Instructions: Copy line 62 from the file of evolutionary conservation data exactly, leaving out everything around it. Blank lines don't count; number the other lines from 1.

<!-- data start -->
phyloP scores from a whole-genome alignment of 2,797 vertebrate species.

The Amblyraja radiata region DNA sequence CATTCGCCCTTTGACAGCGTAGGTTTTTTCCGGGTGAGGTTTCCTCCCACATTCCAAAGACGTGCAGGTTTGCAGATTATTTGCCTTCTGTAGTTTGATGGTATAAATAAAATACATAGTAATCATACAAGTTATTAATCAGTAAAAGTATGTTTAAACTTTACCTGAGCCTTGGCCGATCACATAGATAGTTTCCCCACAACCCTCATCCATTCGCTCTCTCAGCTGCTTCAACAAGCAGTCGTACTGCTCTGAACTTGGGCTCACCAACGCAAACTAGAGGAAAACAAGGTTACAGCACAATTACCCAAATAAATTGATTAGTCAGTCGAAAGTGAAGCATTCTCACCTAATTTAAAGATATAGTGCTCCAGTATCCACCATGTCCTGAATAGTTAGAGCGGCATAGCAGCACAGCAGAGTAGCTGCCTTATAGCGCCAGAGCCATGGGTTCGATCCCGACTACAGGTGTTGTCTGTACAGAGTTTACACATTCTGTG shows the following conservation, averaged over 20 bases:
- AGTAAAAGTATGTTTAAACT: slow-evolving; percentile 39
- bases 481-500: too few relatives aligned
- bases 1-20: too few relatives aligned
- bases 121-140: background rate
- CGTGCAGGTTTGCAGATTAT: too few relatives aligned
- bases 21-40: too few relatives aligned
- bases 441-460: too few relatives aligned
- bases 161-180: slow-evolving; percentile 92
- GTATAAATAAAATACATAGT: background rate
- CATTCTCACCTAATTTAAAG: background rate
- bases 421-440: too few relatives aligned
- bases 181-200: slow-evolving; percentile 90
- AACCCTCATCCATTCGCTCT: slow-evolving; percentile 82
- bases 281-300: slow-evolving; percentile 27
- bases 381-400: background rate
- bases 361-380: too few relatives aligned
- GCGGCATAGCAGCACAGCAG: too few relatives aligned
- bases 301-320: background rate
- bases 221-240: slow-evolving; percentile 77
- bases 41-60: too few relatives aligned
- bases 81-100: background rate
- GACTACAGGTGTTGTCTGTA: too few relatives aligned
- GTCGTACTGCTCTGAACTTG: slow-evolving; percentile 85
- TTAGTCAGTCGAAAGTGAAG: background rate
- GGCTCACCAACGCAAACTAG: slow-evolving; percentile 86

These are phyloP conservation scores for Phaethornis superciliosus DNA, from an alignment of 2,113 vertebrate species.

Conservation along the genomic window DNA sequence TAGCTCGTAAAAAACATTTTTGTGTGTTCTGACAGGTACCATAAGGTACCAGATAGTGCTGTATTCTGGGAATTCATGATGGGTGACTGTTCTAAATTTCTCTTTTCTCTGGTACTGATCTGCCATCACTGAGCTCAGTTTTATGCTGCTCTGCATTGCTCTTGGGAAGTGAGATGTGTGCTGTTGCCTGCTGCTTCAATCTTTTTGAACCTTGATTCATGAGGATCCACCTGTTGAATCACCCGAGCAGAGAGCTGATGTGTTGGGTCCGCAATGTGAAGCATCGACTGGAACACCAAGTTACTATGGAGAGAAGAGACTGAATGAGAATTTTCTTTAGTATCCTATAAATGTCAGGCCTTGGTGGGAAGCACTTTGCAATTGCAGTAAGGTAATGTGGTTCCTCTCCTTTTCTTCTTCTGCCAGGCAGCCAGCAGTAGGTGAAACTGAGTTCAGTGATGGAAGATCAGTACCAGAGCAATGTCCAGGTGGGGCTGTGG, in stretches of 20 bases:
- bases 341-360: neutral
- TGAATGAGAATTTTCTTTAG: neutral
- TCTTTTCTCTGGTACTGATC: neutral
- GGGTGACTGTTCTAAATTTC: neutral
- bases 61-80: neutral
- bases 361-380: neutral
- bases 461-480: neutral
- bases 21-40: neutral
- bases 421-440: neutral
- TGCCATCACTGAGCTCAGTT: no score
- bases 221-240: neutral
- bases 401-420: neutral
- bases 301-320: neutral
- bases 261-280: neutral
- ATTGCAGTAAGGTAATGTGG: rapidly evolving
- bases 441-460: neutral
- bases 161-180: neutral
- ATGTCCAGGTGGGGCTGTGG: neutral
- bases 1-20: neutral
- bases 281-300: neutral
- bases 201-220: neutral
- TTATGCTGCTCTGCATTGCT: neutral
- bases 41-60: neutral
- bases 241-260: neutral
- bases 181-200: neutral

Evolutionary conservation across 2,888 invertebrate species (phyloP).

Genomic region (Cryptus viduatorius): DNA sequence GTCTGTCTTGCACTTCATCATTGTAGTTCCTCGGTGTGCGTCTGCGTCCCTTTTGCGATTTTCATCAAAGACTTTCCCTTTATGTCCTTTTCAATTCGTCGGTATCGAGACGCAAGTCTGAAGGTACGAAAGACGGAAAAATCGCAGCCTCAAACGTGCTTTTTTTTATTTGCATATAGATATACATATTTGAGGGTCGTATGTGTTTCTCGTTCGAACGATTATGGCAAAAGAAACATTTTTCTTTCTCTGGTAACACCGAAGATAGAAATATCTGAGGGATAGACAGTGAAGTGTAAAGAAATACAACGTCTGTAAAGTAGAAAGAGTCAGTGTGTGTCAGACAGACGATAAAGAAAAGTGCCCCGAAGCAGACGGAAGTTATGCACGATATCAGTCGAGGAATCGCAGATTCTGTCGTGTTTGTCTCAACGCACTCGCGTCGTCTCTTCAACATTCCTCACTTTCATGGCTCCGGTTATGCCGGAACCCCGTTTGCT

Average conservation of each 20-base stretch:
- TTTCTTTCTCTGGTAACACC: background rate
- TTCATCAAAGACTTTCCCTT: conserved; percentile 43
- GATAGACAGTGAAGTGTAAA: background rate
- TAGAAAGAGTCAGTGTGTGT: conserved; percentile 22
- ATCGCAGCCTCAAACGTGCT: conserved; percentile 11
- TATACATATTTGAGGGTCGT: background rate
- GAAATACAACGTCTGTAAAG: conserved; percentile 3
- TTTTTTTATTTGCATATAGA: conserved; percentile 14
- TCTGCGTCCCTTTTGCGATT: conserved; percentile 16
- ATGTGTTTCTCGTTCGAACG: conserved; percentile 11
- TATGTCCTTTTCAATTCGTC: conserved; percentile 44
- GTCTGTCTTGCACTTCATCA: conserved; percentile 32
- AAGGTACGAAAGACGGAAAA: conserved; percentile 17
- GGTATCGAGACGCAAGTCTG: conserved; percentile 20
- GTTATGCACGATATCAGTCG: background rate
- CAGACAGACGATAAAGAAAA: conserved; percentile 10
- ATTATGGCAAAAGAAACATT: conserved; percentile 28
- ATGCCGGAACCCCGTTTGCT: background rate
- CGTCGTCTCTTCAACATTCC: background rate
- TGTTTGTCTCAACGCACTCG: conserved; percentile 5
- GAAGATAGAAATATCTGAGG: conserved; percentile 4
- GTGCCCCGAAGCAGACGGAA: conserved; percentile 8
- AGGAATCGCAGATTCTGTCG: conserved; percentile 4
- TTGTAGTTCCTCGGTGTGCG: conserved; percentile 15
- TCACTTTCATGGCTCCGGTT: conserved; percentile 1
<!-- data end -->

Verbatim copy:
- ATCGCAGCCTCAAACGTGCT: conserved; percentile 11